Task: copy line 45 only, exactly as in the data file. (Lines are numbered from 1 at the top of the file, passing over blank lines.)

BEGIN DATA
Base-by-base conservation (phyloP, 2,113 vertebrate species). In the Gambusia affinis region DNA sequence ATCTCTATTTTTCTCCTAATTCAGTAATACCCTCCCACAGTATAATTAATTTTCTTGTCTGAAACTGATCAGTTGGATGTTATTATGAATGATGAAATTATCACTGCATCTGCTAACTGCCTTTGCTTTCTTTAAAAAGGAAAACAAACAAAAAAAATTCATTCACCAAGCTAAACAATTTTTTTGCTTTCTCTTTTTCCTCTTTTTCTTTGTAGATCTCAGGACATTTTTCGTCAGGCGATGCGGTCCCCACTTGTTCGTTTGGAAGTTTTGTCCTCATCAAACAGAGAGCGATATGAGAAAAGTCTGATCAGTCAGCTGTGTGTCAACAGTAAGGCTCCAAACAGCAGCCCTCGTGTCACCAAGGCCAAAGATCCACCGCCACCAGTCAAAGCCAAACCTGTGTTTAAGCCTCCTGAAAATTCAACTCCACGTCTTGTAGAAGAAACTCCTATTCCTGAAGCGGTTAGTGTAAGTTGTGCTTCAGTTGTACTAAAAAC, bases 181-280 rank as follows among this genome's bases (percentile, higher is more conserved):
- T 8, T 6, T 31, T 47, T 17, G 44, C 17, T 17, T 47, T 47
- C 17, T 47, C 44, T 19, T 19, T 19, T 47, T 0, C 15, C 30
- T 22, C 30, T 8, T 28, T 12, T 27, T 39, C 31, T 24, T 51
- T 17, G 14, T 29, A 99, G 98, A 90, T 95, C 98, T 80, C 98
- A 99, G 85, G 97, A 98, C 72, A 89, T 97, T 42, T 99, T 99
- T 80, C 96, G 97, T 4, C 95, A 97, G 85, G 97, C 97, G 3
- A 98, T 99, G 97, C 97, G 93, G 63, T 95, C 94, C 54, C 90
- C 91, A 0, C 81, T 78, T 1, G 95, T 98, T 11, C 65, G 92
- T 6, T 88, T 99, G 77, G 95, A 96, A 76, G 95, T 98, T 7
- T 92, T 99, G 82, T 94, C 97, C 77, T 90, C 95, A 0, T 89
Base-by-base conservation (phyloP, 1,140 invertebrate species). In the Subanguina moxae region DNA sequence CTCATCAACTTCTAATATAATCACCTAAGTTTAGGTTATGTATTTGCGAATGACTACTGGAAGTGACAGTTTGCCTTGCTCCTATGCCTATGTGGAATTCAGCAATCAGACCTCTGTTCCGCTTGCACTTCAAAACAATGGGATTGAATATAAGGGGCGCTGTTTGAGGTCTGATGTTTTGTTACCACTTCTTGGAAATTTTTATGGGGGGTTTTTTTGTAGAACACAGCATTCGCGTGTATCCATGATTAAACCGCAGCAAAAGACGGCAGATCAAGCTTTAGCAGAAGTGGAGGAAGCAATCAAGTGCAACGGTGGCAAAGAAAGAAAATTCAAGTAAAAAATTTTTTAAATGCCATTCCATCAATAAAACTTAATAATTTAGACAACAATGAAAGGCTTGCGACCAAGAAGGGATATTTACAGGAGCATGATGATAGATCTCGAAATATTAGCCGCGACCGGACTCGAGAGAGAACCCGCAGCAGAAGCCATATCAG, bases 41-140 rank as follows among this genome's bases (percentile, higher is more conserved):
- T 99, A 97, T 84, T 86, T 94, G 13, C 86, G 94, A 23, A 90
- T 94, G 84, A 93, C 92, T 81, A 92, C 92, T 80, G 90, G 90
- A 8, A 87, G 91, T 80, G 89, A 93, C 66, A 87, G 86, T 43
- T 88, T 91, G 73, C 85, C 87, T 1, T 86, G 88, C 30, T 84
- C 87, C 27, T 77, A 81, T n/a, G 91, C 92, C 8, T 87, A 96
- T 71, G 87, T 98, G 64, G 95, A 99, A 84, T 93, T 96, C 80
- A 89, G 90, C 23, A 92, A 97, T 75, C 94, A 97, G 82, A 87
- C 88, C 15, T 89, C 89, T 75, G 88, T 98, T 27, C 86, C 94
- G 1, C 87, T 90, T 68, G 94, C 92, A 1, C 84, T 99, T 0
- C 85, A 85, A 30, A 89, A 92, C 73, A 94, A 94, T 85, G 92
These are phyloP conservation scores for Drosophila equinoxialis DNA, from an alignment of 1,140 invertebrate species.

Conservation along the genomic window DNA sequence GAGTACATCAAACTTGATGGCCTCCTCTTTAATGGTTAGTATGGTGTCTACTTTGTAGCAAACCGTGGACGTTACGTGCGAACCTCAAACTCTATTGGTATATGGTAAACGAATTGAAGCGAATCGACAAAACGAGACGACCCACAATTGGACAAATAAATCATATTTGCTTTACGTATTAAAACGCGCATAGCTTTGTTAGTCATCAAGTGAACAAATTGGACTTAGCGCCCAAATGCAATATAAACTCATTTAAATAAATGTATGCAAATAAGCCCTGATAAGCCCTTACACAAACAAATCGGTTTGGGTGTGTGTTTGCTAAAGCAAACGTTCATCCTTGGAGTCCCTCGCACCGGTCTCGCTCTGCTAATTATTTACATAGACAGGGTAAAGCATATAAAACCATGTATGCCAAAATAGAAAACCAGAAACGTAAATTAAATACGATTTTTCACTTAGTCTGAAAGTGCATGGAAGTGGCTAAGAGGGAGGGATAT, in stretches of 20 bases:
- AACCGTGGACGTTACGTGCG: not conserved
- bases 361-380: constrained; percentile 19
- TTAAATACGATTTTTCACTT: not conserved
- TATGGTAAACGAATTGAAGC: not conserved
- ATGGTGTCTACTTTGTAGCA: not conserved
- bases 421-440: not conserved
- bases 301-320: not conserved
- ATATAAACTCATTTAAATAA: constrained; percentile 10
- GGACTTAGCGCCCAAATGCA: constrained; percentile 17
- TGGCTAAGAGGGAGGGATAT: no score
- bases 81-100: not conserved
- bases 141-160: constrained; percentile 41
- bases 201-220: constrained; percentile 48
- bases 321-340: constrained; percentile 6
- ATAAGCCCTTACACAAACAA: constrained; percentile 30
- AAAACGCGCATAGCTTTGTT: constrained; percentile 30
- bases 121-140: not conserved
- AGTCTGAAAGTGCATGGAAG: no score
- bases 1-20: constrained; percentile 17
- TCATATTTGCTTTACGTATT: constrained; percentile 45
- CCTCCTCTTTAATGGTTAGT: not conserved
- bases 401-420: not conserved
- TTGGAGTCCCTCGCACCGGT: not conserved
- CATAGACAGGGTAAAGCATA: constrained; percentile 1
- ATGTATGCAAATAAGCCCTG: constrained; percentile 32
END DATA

- CCTCCTCTTTAATGGTTAGT: not conserved